Skyfire, No! Earning Your Moments

(Herman Wang) #1

Spoiler warning: there are several fandom-related spoilers in this article for Fantastic Beasts, Star Trek Discovery, and others.

I’m writing this column out of frustration because I’m seeing many high-budget productions making what seems to me to be an elemental writing error. If you have a multi-million dollar budget, you can afford good writers. Even without sizeable budgets, we web series writers often beat them at this game.

Skyfire, No!
First I should explain this part of my title. In the 80s Transformers cartoon, there’s an episode where Spike encounters Skyfire, a Transformer, in the Arctic Circle. Autobot/Decepticon conflict ensues (of course) and Skyfire ends up sacrificing himself to stop the plans of the bad guys. At this point, Spike utters a scream filled with heartbreaking anguish and despair: “Skyfire, noooooo!” The problem here is that Spike has known this individual for maybe an hour and a half, and had one conversation with him. The depth of the emotional reaction is difficult for the audience to grasp, much less believe.

So now “Skyfire, no!” has become my shorthand for writers trying to have a big emotional moment without having properly built up to it. To be fair, Transformers was a children’s cartoon, so sloppy writing is somewhat forgivable, but major franchises have this same problem.

Fantastic Beasts: Leta Lestrange
In Crimes of Grindelwald, we are introduced to Leta Lestrange. She has a… complicated relationship with our hero, Newt, and his brother. The audience is treated to a few flashbacks to fill this history in. In the movie’s present timeline though, she doesn’t do much, except participate in a few sequences that help move the plot along.

Near the end, she dies in what is supposed to be a tragic loss, but since we didn’t really get any opportunities to bond with this character, it just feels empty. It’s disappointing since this franchise had previously done a good job portraying the death of Dobby for example, or Fred Weasley, characters the audience had gotten to know and, more importantly, love.

Star Trek Discovery: Airiam
For the entire first season and the first eight episodes of the second, this character was virtually ignored, except for a few pointless lines such as “Shields at 80%” and “Yes, sir” For the ninth episode of the second season, they finally filled the audience in on some of her backstory… and then killed her off. It was clearly meant to be a big moment - the remaining characters are sobbing uncontrollably - but again it’s empty because we didn’t know this character at all. A dramatic series of eulogies is delivered where we’re told about her qualities, and we have to take their word for it because the audience has never seen any of this stuff onscreen.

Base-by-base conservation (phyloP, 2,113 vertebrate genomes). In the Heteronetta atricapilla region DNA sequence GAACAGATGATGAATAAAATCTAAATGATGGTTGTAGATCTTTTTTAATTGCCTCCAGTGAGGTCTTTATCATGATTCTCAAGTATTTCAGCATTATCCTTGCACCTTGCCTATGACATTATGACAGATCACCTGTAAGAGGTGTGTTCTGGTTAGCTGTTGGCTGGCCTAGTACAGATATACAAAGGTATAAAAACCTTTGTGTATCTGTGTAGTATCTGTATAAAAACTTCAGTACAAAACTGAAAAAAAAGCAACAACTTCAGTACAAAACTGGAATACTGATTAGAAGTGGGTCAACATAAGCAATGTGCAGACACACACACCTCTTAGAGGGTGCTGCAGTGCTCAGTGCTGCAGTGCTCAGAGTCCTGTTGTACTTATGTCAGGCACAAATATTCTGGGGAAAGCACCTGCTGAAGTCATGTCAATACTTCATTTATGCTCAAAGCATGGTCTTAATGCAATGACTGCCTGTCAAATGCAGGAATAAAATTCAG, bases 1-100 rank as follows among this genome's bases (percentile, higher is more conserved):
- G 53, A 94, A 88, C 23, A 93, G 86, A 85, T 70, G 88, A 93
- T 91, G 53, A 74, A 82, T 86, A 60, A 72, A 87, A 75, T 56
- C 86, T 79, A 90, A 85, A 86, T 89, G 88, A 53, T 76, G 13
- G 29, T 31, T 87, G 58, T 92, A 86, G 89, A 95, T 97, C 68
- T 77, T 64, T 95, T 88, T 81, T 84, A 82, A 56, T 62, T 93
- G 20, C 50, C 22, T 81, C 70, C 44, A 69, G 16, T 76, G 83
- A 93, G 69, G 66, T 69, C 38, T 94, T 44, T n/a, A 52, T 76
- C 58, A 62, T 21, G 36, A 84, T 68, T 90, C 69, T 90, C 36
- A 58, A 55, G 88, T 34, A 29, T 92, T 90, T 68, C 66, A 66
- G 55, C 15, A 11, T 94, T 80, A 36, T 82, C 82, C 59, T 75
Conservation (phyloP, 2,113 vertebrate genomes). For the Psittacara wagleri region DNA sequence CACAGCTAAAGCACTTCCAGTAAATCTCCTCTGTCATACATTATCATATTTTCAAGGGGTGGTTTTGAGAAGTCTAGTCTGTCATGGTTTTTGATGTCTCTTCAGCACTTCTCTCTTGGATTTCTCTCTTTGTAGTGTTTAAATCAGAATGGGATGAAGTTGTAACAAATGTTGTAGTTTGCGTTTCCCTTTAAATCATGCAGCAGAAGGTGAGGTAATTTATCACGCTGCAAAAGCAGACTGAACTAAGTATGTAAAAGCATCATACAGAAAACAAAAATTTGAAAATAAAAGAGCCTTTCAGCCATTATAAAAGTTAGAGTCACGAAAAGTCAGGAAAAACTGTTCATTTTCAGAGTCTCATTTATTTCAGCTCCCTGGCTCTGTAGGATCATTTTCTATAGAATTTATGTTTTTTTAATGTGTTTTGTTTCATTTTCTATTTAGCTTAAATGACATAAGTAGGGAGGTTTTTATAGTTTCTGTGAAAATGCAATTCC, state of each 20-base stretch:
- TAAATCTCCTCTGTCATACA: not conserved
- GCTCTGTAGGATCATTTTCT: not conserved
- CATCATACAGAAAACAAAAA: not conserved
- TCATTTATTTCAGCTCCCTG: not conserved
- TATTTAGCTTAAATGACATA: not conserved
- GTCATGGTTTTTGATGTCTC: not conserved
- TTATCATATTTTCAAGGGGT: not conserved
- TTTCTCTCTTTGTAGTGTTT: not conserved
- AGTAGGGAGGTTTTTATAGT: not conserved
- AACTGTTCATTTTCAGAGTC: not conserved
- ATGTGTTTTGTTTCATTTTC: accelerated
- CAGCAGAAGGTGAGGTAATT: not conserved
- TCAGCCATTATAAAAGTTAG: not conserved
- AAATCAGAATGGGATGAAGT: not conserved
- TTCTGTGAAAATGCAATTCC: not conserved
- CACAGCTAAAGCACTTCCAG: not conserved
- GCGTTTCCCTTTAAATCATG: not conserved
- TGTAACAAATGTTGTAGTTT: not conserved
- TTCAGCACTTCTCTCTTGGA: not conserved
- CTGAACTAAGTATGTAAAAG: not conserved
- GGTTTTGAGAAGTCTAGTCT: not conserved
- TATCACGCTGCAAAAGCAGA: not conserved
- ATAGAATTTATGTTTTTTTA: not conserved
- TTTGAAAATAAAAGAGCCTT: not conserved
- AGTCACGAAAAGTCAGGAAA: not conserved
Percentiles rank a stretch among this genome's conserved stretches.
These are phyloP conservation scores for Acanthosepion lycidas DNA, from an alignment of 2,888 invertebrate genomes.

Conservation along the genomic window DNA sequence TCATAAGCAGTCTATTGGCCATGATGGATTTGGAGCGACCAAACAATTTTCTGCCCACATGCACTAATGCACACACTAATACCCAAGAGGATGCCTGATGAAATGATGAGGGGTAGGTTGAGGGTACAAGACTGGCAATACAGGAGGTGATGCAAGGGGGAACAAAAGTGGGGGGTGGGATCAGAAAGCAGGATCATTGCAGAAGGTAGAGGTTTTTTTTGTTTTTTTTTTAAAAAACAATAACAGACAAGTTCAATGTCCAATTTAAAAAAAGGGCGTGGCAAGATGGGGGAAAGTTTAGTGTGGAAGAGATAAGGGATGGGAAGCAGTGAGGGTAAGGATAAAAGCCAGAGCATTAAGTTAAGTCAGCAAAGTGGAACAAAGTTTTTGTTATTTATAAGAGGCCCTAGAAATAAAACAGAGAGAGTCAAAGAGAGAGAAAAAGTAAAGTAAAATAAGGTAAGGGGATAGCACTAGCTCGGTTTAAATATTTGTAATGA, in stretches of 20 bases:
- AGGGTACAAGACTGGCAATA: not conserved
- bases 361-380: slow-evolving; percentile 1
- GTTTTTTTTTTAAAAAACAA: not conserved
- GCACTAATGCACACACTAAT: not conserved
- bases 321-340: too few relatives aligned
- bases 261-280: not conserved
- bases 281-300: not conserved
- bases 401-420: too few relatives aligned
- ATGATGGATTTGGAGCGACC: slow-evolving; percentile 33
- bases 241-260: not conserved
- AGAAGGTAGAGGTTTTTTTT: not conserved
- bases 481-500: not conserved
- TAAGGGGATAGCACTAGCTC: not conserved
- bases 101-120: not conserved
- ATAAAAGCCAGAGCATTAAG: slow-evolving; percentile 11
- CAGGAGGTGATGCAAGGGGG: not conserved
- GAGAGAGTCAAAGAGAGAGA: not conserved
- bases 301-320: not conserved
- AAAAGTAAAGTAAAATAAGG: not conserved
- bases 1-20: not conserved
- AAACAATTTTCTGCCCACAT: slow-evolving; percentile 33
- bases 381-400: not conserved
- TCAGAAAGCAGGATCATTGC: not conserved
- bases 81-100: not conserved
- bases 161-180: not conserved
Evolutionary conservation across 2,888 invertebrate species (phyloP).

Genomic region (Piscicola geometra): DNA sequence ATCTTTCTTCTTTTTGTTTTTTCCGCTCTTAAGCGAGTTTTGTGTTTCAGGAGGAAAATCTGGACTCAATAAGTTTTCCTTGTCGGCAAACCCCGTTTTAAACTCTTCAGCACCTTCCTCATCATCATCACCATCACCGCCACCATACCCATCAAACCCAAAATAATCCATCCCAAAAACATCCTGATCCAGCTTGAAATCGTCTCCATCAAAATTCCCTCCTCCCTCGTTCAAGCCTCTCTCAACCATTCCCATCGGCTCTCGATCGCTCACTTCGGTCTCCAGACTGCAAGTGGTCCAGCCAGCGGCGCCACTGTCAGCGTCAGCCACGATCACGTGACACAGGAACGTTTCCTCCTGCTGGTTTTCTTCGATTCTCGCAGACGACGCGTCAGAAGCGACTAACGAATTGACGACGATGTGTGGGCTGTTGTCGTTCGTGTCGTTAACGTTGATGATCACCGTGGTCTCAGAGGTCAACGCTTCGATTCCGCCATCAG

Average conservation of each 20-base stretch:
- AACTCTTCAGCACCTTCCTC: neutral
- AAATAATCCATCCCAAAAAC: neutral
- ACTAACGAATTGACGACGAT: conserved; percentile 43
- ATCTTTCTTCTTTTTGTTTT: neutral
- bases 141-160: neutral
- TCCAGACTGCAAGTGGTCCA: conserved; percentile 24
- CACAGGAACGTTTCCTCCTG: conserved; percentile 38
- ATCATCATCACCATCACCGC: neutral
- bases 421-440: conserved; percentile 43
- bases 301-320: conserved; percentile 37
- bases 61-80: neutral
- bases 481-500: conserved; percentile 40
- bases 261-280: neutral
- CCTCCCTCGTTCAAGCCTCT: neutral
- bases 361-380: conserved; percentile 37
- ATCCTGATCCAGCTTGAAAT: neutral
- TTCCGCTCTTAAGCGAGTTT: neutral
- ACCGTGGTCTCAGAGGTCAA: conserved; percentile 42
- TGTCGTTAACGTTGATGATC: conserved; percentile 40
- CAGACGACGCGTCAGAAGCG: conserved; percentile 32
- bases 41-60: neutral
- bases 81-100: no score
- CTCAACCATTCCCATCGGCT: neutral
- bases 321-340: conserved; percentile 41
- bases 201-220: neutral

I feel the writing on Discovery is pure garbage in general, but the above problem could easily have been solved by writing Airiam into any of the 23 episodes that proceeded this one. It was unbelievably lazy for them not to do that.

More meaningful deaths from the Star Trek universe? Tasha Yar, for one, who didn’t even last the full first season of The Next Generation. Even K’Ehleyr was better handled, and she was only in two episodes.

Web Series That Do Better
I saw this episode of Blue Collar Hustle when it premiered at Minnesota Web Fest 2018. Without spoiling it for you, it closes off with a moment that’s topical and properly poignant.

Mostly I’ve been talking about dramatic writing, but the same concept applies to comedy: if you set up a joke at the beginning and wait until the end to pay it off, it’ll have greater comedic impact. Sam and Pat Are Depressed

What Can We Do as Web Series Writers?
The basic takeaway here is a common writing mantra: earn your moments. Don’t tell the audience what to feel; set the stage and lead them there. Plant seeds early on and let them grow for a while before harvesting them. This can be accomplished even with 5-minute episodes if your writing is meaningful and relatable.

Otherwise, your work will seem rushed and empty, and you’ll hear me from the back row of your screening yelling “Skyfire, nooooo!”

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(Bri Castellini) #2


Before anyone asks, no I do not have the budget to pay off anyone other than Herman to say nice things about my show.

Also, separately, I love this phrase and I love this article! It’s such a good point and such a point of frustration for me when writers do this- I was recently having a conversation about it in context of the Wonder Woman movie, actually. Steve Trevor’s whole final act thing A. makes no sense in context of the reality of the world they’ve set up and B. they spent so much time on the island without introducing him that his sacrifice (and all the other dudes storylines in their little group) feels random and forced


(Herman Wang) #3

Steve Trevor is another example, but at least he went through some trials with Diana that we got to see. But yeah, the rest of their troop were too underdeveloped to have any emotional impact.

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